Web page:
This site became the new on June 19th. Learn more.
Show more Menu IMPORTANT: Listing of a study on this site does not reflect endorsement by the National Institutes of Health. Talk with a trusted healthcare professional before volunteering for a study. Read more... Menu IMPORTANT: Talk with a trusted healthcare professional before volunteering for a study. Read more... Menu
Give us feedback

Prehypertension Labeling (Tanya K23)

This study has been terminated.
(PI left institution)
Information provided by (Responsible Party):
Columbia University Identifier:
First received: September 8, 2011
Last updated: July 13, 2017
Last verified: July 2017
The purpose of this study is to find out whether labeling adults with prehypertension has negative effects on clinic blood pressure and quality of life 3 months after diagnosis.

Condition Intervention
Prehypertension Behavioral: Labeled prehypertension Behavioral: Unlabeled prehypertension

Study Type: Interventional
Study Design: Allocation: Randomized
Intervention Model: Parallel Assignment
Masking: Single (Participant)
Primary Purpose: Screening
Official Title: Diagnostic Labeling: Effect on White Coat Hypertension

Further study details as provided by Columbia University:

Primary Outcome Measures:
  • Change in blood pressure [ Time Frame: Baseline, 3 months ]

Secondary Outcome Measures:
  • Change in health-related quality of life (SF-12 questionnaires) [ Time Frame: Baseline, 3 months ]

Enrollment: 100
Actual Study Start Date: July 13, 2009
Study Completion Date: July 9, 2012
Primary Completion Date: July 9, 2012 (Final data collection date for primary outcome measure)
Arms Assigned Interventions
Experimental: Labeled Behavioral: Labeled prehypertension
A study physician informs subjects of their blood pressure level. Subjects are told they have prehypertension and are informed of the associated health risks.
Active Comparator: Unlabeled Behavioral: Unlabeled prehypertension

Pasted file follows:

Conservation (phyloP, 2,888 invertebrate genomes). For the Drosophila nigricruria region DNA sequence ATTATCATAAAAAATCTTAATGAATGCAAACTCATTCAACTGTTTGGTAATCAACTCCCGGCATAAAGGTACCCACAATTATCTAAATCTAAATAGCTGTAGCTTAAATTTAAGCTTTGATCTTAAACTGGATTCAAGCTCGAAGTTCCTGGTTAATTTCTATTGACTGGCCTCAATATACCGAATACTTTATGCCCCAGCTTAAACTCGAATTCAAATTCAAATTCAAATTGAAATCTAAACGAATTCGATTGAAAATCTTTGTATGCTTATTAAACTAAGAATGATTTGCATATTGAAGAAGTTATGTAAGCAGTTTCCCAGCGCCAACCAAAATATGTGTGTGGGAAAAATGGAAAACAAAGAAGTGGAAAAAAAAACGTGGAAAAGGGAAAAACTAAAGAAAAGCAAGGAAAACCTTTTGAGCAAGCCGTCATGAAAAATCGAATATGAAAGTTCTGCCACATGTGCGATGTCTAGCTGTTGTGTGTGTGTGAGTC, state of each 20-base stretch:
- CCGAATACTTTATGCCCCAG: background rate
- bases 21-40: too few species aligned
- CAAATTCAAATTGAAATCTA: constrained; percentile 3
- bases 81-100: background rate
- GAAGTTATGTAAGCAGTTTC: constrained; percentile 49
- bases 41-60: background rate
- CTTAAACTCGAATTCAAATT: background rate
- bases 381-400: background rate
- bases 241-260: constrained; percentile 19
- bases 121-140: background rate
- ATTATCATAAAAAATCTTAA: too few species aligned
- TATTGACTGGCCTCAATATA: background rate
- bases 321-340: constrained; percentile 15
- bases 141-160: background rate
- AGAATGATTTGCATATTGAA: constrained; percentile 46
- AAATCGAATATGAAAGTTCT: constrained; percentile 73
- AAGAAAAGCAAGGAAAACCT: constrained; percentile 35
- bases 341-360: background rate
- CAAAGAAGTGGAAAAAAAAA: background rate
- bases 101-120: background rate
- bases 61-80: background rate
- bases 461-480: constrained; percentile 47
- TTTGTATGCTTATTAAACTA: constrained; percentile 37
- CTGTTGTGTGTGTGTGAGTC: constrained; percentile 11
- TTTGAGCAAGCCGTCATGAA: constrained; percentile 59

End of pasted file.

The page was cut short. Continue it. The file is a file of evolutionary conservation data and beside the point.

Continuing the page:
A study physician informs subjects of their blood pressure level. The term "prehypertension" is not used and associated health risks are not discussed.

Detailed Description:
Previous research has shown that a diagnosis of hypertension is associated with subsequent increases in resting blood pressure, and there is preliminary evidence of a cross-sectional association between hypertension labeling and the white coat effect. The white coat effect may be particularly problematic in prehypertensives, because a small elevation in clinic blood pressure could result in crossing the diagnostic cutoff for hypertension, potentially leading to misdiagnosis and unnecessary treatment. This study will examine effects of prehypertension labeling on clinic and ambulatory blood pressure, and will examine potential psychological mediators of these associations.

Ages Eligible for Study:   18 Years and older   (Adult, Senior)
Sexes Eligible for Study:   All
Accepts Healthy Volunteers:   Yes

Inclusion Criteria:

  • at least 18 years
  • average screening systolic blood pressure of 120-139 mmHg OR diastolic blood pressure of 80-89 mmHg
  • average screening systolic blood pressure below 140 mmHg AND diastolic blood pressure below 90 mmHg
  • able to read and write in English

Exclusion Criteria:

  • past diagnosis of hypertension, prehypertension, or high blood pressure
  • current or past use of antihypertensive medications
  • diabetes
  • renal disease
  • cardiovascular disease
  • current participation in another hypertension-related clinical trial
  Contacts and Locations
Choosing to participate in a study is an important personal decision. Talk with your doctor and family members or friends about deciding to join a study. To learn more about this study, you or your doctor may contact the study research staff using the Contacts provided below. For general information, see Learn About Clinical Studies.

Please refer to this study by its identifier: NCT01434953

United States, New York
Columbia University Medical Center
New York, New York, United States, 10032
Sponsors and Collaborators
Columbia University
Principal Investigator: Matthew Burg, MD Columbia University
  More Information

Responsible Party: Columbia University Identifier: NCT01434953     History of Changes
Other Study ID Numbers: AAAC6382
Study First Received: September 8, 2011
Last Updated: July 13, 2017

Keywords provided by Columbia University:
Blood pressure screening
White coat effect

Additional relevant MeSH terms:
Vascular Diseases
Cardiovascular Diseases processed this record on September 21, 2017